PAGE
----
The lurch toward shorter games wasn’t as stark in the Scotties, though it was also evident: only 35.7 per cent of games went the full complement of ends, compared to an average of 47 per cent in the other three years. And 28.6 per cent went eight ends or fewer; the average from the other years was 19.2 per cent.
The usual suspects stand out here. Manitoba’s 14-1 win over Yukon concluded after six ends, and like their male counterparts a month later, Nunavut lost every game without ever appearing in a 10th end.
Lastly, let’s consider score by end. How often did teams tally three, four, five or even six points in one go?
The proportion of low-scoring ends — one or two points — at the Brier was in line with those of the past few years. But the percentage of blanked ends decreased. And ends in which three or more points were scored went up substantially, to 11.2 per cent this year compared to between 6.5 and 7.1 per cent in previous years.
Overall scoring totals also show how disparate the round robin was. The average points per end this year was 1.390 compared to 1.271 in 2017, 1.219 in 2016 and 1.275 in 2015. Of the 52 teams that competed at the last four Briers, five of the six highest points-per-end averages were registered this year: Ontario (0.984 points per end; ranked No. 1), Alberta (0.937, No. 2), Canada (0.932, No. 3), Manitoba (0.873, No. 4) and P.E.I. (0.790, No. 6), which finished 2-5 despite scoring a lot. On the low end, Newfoundland and Labrador was 47th (0.508), Yukon was 48th (0.500) and Nunavut was dead last (0.386).
Just like the Brier, one- or two-point ends occurred in the Scotties at roughly the same rate as past years, but blanked ends were slightly down and higher-scoring ends were up. Although there weren’t as many ends with five and six points — only three in 2018, which was equal to 2015 and fewer than in 2016 — teams scored three or more points in 13 per cent of ends; the average from the other years was only 8.7 per cent.
Average score per end was up to 1.462 at this year’s Scotties, up from 1.353 in 2017, 1.343 in 2016 and 1.313 in 2015. Six of the 10 highest average score per end among the 52 teams in these four tournaments were recorded this year. Jones’ Manitoba rink scored a whopping 1.155 points per end, followed by Alberta’s 0.952. Yukon (0.450) and Nunavut (0.404) had the lowest averages recorded in this span.
It’s difficult to say this new format ruined the national championships for viewers. The best teams still ended up in the playoffs. But there were days early in the tournament where a draw lacked a compelling matchup for TSN. It seems doubtful that Curling Canada will change the format because of the complaints of the superteams. The whole idea of the expanded tournament came from the full membership and offered an opportunity for the smaller provinces and territories to have full participation without completely clogging the event.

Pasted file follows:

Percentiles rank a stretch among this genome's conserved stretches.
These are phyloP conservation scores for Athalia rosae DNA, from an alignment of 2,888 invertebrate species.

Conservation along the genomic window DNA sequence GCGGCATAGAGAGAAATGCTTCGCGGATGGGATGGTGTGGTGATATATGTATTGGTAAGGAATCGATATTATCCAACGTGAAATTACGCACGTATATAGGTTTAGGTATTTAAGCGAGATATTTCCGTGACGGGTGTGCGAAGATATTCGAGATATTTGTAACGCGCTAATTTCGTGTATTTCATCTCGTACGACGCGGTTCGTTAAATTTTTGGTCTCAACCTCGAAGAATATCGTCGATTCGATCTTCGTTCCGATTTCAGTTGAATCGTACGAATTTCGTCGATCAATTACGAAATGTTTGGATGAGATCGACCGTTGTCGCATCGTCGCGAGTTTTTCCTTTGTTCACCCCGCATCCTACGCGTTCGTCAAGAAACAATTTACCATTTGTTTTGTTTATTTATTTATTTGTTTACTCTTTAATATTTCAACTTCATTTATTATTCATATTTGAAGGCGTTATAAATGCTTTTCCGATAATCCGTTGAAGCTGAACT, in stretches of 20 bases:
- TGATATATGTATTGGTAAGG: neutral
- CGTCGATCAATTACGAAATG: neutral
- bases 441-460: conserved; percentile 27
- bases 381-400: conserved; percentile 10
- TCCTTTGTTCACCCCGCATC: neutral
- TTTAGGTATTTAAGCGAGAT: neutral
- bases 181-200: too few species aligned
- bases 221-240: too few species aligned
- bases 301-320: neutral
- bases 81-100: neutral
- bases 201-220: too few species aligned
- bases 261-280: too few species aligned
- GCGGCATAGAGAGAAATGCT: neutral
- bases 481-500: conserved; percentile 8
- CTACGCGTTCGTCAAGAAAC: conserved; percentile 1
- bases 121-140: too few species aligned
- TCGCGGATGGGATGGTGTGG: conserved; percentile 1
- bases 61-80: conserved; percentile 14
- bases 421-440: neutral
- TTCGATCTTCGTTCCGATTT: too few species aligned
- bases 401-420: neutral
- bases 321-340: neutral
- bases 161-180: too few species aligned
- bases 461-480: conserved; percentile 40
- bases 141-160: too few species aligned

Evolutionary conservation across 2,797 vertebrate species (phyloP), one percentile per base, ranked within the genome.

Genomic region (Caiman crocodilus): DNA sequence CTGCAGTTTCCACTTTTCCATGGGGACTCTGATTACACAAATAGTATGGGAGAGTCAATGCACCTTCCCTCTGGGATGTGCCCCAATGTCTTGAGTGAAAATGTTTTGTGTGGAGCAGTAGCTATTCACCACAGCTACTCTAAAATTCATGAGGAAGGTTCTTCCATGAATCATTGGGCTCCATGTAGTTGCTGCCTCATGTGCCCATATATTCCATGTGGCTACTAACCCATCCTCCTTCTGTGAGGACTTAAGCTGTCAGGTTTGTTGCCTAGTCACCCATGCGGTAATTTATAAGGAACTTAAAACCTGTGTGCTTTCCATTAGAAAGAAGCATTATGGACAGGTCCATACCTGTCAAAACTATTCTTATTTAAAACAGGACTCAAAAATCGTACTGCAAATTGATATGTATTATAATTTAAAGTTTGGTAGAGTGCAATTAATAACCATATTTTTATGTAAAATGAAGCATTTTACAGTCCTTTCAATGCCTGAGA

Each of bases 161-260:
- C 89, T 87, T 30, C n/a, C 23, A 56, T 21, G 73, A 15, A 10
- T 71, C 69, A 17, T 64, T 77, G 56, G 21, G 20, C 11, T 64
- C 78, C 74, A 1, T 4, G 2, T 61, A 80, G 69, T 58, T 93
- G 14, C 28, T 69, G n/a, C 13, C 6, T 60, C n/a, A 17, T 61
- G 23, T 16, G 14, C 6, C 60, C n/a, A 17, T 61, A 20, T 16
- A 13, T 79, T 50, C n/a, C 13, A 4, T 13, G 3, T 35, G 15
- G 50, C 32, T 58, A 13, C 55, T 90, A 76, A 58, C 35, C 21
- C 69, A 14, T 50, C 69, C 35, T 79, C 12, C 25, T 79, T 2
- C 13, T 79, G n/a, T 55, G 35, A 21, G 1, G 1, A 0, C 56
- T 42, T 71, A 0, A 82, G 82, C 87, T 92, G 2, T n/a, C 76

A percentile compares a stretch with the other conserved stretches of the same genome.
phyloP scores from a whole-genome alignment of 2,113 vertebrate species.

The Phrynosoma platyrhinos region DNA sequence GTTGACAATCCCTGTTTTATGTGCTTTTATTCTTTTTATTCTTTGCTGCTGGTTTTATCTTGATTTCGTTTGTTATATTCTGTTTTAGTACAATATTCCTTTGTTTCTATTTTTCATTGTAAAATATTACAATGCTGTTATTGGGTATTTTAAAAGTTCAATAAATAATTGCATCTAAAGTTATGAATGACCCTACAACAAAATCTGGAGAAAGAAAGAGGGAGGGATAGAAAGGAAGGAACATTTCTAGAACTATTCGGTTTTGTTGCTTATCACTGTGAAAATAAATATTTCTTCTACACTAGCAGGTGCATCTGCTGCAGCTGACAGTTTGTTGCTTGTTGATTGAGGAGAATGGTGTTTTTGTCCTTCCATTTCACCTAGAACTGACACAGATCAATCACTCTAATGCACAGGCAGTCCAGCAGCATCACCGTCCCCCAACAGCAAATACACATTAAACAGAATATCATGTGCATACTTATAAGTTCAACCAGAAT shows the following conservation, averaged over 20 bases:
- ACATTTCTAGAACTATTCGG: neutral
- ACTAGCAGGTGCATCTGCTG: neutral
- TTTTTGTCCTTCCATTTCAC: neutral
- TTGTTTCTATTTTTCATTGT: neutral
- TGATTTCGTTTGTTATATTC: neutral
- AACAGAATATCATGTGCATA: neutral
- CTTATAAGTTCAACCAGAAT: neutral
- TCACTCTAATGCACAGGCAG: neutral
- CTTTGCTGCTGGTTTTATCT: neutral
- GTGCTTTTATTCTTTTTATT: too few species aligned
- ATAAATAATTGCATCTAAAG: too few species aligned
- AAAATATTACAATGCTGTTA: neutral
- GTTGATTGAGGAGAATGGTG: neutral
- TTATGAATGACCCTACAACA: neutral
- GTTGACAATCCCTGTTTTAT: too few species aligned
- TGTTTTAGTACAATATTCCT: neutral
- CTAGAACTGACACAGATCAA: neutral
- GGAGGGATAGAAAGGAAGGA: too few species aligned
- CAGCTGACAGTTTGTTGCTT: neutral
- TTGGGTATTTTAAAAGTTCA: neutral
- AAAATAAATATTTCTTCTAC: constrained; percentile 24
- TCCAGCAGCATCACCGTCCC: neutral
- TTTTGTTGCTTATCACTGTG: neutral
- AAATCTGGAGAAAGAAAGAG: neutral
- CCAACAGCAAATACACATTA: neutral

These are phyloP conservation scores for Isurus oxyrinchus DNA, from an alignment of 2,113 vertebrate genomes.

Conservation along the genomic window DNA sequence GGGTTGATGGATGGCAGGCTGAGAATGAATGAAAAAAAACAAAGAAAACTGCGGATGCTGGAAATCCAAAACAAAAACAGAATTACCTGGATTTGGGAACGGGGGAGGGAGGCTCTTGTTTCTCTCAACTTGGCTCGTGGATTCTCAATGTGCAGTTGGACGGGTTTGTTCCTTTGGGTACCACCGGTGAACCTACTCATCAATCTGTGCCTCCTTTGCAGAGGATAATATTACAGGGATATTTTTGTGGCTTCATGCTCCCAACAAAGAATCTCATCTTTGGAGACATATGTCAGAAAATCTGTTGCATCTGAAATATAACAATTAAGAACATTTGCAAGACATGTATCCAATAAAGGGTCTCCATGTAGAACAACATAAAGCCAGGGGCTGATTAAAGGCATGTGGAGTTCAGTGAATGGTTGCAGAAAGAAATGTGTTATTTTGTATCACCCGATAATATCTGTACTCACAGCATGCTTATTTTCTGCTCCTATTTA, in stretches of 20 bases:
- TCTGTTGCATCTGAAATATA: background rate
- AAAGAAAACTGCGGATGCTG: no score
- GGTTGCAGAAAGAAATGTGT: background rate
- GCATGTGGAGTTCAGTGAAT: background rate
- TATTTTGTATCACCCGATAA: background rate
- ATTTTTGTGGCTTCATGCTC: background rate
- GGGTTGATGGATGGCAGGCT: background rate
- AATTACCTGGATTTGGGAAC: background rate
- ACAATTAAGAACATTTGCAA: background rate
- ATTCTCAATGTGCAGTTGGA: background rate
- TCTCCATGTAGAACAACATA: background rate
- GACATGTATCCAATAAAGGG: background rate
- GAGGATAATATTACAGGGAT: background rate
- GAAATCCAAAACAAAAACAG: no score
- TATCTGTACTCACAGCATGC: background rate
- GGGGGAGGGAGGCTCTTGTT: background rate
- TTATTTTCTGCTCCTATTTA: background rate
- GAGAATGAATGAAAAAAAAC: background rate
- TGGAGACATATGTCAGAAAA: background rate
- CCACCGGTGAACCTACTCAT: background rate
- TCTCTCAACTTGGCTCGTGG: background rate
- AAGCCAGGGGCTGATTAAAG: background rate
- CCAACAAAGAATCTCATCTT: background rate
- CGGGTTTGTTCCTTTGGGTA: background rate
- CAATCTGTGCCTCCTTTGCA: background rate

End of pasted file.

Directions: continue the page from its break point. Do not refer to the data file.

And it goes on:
Perhaps it’s time to consider something entirely new: a promotion/relegation system with two pools of eight teams apiece, just like the IIHF employs for its world championships.
The bottom eight could play a full round robin and playoffs for the right to join the championship pool the next year, while the top tier would play for the title and to avoid dropping down. All the games could be held in the same location so that every team gets the full Brier or Scotties experience. The secondary pool could start on the first Friday or Saturday and finish midweek, leaving the top flight to start on Monday and carry through to Sunday’s finale.
One flaw with this format involves the wild-card team: if that entity is ever relegated, it’s unlikely any top rink that doesn’t win their provincial title would be thrilled to participate in the Brier or Scotties just to play for a shot at promotion.
But the data shows this year’s national championships overall were less competitive than in the previous three years that used the pre-qualifying event. Balancing a mandate to grow the game across the country against putting on a worthy and competitive national championship show remains a tricky task.